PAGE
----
After that, we got back on the buses and drove back home.

The next three days were spent on construction. We’d arrive at the families homes’ at about 10am everyday, depending on the journey and whether or not there were obstacles on the way. As I explained previously, the bus had trouble climbing up the steep hill on the second day, so on the third day (which is the first day of construction) we tried a different route, which proved to be equally as hard, if not harder to climb. Therefore, on the consecutive days we went through the first route, and we’d usually park the bus at the bottom of the hill and drive people up using the Land Cruisers. But anyways, the construction, in my personal opinion, was actually very fun. It’s not fun enough that I would want to be a construction worker though. I don’t really think I would be good enough at it either. I’d probably need to grow some muscles first. But anyway, it’s fun to take a break from classes and do something completely different for a change. I got the chance to try different things, from cementing the floors, to mixing the cement, to shoveling the dirt, to throwing cement on the walls, stacking bricks on top of each other, chasing chickens and a lot more.

Besides the construction job, it was also fun to interact with the masons and also the family. Besides, hola, adios, como te llamas, buenos dias and some other basic phrases, I really don’t know much Spanish, so communicating with the families was kind of a challenge. For the most part, we kind of communicated through gestures, smiles, grunts and whatnot. Sometimes, I’d just attempt to speak in really broken Spanish. I’d point to the gap between the two blocks and ask the masons, “¿Cement aquí?” That was my way of asking whether or not I should put cement in between the blocks. Or I’d point to the sink and ask “¿Si?” as a way of asking whether or not I should cement this part of the sink. It worked out pretty well actually.

The family, as I said previously, were very humbling. They were really shy and really polite. They didn’t just watch us working either, they helped out in any way that we could. Even the children. the family had three children along with one baby on the way. The eldest child was Lily, she was about 5 years old I think, the second child was Kevin, about 3, and Casey, which was probably not even a year old. There was also thirteen year old Olbin, Maria’s (the mother) younger brother. I’m not usually good with children, but I actually kind of got the little kids to play with me a bit. I was very proud. I’d play games of high five with them where I’d put my hand in front of them, and as they were about to tap it, I’d take my hand away, and then extend it somewhere else. They’d try to clap my hand and laugh doing it. I also played a game of hide and seek with Lily. It was very fun.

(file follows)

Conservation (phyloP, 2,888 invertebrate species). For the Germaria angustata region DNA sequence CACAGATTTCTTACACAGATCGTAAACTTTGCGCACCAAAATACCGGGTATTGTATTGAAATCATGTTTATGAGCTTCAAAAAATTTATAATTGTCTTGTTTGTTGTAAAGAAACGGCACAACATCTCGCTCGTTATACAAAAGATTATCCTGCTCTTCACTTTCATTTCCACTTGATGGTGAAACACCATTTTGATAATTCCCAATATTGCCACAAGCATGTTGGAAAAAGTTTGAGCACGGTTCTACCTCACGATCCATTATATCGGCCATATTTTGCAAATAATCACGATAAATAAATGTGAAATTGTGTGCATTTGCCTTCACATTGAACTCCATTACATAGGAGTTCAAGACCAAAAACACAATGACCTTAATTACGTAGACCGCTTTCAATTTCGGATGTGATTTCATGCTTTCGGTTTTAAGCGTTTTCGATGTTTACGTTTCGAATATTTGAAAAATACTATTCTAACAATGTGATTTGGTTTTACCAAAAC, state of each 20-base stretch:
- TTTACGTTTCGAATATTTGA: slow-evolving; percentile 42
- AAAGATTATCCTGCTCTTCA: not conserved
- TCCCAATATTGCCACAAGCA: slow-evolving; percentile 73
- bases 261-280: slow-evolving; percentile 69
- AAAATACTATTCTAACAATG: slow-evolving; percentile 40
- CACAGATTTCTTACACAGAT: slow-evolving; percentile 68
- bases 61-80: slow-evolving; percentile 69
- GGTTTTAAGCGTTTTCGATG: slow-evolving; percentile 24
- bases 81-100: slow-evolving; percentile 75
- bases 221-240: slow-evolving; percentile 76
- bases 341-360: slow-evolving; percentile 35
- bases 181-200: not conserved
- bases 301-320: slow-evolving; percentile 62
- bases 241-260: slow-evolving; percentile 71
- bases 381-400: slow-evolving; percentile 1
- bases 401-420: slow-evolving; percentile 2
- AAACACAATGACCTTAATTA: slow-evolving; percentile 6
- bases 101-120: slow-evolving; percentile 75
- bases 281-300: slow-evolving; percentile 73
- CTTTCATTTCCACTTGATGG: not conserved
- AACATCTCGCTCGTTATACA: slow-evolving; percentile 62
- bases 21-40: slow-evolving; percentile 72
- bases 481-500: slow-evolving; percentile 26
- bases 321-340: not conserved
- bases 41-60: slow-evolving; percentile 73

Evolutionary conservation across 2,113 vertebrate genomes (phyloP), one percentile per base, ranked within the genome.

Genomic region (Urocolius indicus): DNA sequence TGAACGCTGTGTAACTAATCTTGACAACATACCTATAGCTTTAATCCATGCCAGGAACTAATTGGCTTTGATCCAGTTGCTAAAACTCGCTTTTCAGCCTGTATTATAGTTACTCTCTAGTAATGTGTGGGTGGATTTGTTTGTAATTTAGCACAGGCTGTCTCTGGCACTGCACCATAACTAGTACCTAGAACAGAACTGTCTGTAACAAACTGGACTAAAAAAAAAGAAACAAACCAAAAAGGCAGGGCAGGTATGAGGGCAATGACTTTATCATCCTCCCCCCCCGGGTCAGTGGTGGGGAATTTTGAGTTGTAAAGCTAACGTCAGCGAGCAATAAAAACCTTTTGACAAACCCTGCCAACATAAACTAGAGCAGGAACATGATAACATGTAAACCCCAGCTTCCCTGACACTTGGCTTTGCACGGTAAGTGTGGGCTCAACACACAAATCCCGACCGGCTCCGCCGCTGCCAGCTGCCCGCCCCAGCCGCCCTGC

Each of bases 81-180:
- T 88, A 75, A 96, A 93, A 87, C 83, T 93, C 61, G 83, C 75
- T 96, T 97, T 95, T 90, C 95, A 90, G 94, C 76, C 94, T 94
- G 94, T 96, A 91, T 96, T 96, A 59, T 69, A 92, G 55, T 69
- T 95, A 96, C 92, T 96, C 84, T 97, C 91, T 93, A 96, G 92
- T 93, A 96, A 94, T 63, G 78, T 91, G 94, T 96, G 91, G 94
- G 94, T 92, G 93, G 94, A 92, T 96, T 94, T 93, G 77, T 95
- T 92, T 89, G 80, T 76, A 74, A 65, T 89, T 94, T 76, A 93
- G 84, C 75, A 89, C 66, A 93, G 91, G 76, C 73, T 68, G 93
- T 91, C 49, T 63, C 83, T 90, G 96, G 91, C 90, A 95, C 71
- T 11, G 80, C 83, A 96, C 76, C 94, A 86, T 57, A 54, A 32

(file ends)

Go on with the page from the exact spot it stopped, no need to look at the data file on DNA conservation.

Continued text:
We also had the honor of interacting with probably the world’s most annoying chicken ever. For some reason, the chicken wanted to get into this specific room which we were currently cementing. It tried so hard to get into the room even though we would all try to prevent it from even getting close. Then, when we were taking a picture together as a group, the chicken ran into the room, walked around, took a shit, and then left. What the hell?! I’m pretty sure we were all really pissed, especially Emily and Taylor, who were cementing the floor in that room.

On the sixth day, we had finished construction and had our Education Day. Basically, we prepared song, skit and activity in order to teach them about being clean and healthy. It was prepared over the week, and I was in the Arts committee so I just prepared the materials for the day. It was unfortunately raining that day, which made it bloody cold. It kinda made it more fun too, because I got the chance to ride the back of a pick up truck up and down the hilly road of Palo Verde, all while it was raining. It wasn’t fun because after that my jacket was wet and damp, so instead of making me feel warm, it kinda made me feel cold.

After teaching the kids (at the school) we headed back to the homes and said our goodbyes. The family thanked us for helping build the latrines for them, and we also thanked them for welcoming us with open hands into their lives. To be honest, I got a bit teary during this part. You could really see how much it meant to them, and to think that we’ve helped improve someone’s life is a great feeling. It made me wanna do this more often.